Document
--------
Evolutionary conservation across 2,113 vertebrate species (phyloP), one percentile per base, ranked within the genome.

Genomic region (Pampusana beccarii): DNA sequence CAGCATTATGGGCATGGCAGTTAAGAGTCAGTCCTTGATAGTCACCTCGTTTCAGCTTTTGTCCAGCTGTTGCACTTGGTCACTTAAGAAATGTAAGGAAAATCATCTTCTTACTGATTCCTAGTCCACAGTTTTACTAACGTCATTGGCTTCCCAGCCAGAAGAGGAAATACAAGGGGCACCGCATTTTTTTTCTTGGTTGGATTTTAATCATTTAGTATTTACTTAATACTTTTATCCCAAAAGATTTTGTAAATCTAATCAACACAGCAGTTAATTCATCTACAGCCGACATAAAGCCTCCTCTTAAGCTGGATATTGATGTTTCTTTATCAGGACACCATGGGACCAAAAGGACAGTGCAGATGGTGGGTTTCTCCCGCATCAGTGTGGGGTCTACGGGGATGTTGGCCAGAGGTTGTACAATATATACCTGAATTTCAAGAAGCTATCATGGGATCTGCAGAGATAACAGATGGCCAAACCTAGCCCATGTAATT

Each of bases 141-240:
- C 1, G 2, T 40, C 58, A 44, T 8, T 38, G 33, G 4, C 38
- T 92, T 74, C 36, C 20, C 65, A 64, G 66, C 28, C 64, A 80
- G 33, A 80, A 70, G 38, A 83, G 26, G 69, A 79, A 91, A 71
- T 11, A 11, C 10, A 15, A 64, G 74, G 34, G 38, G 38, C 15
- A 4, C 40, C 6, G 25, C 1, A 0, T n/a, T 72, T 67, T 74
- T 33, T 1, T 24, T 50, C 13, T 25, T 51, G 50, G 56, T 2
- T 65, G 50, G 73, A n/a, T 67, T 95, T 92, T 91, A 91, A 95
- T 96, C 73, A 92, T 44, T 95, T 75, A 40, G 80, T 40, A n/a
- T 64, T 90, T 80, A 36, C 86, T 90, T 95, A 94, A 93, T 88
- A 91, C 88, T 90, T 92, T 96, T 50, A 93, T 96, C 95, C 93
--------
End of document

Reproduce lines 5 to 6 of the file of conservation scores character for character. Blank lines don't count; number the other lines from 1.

- T 92, T 74, C 36, C 20, C 65, A 64, G 66, C 28, C 64, A 80
- G 33, A 80, A 70, G 38, A 83, G 26, G 69, A 79, A 91, A 71